Belongs to Joe came about after Sejersen was employed as the publicity photographer for Lars Von Triers’ film Nymphomaniac (2014). After being sent the script, Sejersen asked if he could make the work, separate from the publicity for which he was paid, as a personal response to the film. He was given permission. The book contains the same actors and props and in just a few cases, some images. Sejersen has included references from the film such as the game Canasta, Marcel Proust’s À la recherche du temps perdu XI, Isaak Walton’s The Compleat Angler, Fibonacci numbers, Bach’s principles of composition, as well as the central character’s relationship with trees and nature vs. urban living, which she absorbed from her father. The text in the book comes from the script or else is provided by Cecilie Høgsbro, who receives equal credit on the © information page but not the cover.

After reading a positive review of Belongs to Joe I decided to buy it because I was interested in the way a photographer used someone else’s script to create a body of work. (I have, perhaps since TAOP, been thinking about the possibility of doing this in some way, either making work based on all the characters I played or using a single script.)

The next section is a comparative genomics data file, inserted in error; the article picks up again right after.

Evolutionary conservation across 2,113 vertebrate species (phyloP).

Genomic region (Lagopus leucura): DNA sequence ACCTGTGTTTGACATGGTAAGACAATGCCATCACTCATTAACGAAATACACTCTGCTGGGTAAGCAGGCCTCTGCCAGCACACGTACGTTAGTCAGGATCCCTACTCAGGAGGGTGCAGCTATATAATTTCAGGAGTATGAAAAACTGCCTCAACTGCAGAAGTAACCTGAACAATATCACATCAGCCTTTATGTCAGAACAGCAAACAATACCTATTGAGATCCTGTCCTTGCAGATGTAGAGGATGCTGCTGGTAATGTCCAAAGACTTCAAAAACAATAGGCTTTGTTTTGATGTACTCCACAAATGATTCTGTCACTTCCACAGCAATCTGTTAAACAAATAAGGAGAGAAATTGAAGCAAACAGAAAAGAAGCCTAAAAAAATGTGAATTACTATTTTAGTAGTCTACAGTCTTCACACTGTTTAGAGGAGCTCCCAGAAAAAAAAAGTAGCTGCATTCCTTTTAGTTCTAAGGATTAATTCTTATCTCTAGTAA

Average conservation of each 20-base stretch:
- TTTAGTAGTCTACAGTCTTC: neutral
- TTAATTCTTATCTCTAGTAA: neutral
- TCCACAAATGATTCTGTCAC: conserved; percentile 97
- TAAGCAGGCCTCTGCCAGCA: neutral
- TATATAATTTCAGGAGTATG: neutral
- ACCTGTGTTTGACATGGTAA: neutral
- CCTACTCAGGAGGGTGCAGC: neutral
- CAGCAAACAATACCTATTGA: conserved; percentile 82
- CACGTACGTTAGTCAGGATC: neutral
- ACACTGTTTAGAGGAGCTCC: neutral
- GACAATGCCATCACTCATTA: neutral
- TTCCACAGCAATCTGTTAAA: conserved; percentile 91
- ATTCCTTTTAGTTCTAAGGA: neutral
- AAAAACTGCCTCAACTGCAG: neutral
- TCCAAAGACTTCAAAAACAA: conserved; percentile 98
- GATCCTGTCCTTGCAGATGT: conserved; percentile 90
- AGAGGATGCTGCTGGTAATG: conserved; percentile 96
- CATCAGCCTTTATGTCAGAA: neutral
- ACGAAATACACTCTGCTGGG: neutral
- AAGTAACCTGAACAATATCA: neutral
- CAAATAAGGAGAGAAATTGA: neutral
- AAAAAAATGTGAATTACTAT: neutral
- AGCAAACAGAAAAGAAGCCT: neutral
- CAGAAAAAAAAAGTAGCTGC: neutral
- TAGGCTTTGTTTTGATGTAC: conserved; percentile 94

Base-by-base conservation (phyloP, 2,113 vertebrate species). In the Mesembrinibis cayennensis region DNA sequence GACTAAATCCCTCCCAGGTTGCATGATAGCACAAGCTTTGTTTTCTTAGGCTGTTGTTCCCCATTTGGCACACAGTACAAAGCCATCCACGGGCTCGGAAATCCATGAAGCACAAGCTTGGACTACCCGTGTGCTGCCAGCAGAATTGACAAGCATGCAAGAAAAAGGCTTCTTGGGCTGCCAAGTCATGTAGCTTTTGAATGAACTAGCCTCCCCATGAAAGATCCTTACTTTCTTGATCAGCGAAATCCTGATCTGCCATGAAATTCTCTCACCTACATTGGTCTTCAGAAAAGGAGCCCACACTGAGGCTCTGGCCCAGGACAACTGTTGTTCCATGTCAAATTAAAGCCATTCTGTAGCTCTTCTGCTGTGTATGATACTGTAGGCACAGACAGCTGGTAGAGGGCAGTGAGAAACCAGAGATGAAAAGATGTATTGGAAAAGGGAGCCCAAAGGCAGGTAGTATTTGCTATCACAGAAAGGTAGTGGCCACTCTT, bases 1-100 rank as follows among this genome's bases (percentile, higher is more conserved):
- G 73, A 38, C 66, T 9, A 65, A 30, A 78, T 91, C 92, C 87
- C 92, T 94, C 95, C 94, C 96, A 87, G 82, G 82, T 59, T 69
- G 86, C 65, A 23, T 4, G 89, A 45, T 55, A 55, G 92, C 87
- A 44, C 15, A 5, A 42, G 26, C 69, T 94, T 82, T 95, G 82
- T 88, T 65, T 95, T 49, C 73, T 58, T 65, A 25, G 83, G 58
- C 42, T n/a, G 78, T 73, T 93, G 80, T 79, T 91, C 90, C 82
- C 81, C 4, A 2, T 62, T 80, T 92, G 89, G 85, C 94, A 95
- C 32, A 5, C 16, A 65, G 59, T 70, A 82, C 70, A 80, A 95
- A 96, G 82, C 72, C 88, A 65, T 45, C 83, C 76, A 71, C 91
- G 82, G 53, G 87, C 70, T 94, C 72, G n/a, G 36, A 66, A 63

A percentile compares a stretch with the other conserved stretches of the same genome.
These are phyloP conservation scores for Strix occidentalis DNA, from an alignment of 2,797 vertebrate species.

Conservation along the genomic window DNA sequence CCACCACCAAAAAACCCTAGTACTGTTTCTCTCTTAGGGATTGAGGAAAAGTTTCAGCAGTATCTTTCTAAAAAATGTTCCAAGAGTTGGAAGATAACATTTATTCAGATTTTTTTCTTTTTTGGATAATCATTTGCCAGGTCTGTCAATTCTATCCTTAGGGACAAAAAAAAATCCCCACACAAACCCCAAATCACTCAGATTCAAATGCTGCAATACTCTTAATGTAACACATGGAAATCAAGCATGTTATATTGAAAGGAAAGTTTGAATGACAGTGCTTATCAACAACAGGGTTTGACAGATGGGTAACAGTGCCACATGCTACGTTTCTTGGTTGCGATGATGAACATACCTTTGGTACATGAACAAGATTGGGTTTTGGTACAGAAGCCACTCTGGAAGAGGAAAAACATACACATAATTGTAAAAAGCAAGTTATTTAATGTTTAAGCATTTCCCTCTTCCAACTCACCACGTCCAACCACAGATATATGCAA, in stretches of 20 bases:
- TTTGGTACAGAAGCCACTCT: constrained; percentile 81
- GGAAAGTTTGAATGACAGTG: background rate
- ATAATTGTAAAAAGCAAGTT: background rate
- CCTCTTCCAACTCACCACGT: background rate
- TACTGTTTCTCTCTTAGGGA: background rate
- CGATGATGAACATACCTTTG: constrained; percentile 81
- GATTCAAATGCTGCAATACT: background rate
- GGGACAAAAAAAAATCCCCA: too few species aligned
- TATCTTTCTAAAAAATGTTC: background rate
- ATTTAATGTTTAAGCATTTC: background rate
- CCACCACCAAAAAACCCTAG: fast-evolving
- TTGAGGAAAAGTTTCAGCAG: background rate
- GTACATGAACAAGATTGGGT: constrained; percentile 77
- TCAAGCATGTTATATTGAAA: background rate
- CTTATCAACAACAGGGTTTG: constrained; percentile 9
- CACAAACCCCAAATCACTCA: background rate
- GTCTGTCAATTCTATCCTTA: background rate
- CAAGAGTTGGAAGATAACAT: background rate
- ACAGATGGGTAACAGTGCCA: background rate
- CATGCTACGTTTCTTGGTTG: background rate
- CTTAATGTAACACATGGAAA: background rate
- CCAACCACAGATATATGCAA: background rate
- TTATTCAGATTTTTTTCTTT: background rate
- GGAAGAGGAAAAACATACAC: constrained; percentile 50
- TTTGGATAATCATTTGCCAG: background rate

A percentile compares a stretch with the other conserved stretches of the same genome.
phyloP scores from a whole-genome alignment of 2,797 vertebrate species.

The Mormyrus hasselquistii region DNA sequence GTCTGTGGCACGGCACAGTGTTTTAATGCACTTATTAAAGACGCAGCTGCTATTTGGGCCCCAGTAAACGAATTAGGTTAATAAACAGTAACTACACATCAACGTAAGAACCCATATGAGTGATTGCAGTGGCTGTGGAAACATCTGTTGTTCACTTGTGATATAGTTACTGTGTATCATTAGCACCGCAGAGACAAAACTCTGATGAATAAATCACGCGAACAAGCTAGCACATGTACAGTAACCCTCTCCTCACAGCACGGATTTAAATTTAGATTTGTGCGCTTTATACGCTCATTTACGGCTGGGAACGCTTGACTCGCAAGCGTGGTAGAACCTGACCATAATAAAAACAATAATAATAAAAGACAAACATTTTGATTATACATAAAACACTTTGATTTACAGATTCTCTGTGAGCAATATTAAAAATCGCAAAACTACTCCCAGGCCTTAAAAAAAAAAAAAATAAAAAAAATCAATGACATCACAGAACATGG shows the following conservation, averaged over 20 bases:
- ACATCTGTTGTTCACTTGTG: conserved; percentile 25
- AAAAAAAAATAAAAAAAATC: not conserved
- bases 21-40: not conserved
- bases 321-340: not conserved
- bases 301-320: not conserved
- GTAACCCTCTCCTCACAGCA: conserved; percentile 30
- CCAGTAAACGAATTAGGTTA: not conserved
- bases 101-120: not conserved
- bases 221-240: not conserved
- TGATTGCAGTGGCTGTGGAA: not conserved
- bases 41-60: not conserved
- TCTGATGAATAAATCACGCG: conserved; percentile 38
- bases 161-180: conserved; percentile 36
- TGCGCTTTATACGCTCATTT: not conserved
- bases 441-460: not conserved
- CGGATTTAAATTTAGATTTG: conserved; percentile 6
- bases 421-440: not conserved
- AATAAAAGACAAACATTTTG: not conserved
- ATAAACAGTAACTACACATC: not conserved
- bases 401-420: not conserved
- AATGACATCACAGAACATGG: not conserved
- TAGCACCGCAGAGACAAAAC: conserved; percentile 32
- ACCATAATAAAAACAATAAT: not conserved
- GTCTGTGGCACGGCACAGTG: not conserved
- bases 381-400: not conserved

I had not seen the film although am familiar with Von Triers’ work, in particular Breaking the Waves. However, it seemed imperative to do so, because despite Sejersen’s insistence the book was made to stand on its own, I found it hard to make any sense of. Here I will summarise the film and discuss some of the most relevant (for me) themes, as well as referring to the book as I go.

 Nymphomaniac – the film

 The film is broken up into two parts, and each of those into several chapters which are titled by the narrator Joe, who tells the story of her life to Seligman in his spare bedroom/study after he finds her injured, beaten in an alley outside his apartment. Joe has been addicted to sex since her teenage years, and during each of the chapters she relates, we hear how she has lived a life, which according to her has made her an extremely bad person. She has cheated on everyone, abandoned her son, earned money by hurting others, and by her own account thoroughly deserves the awful situation Seligman found her in. As mentioned above there are numerous references to cultural, philosophical/theoretical objects and texts from our collective history, which have contributed to the way in which stories are told today.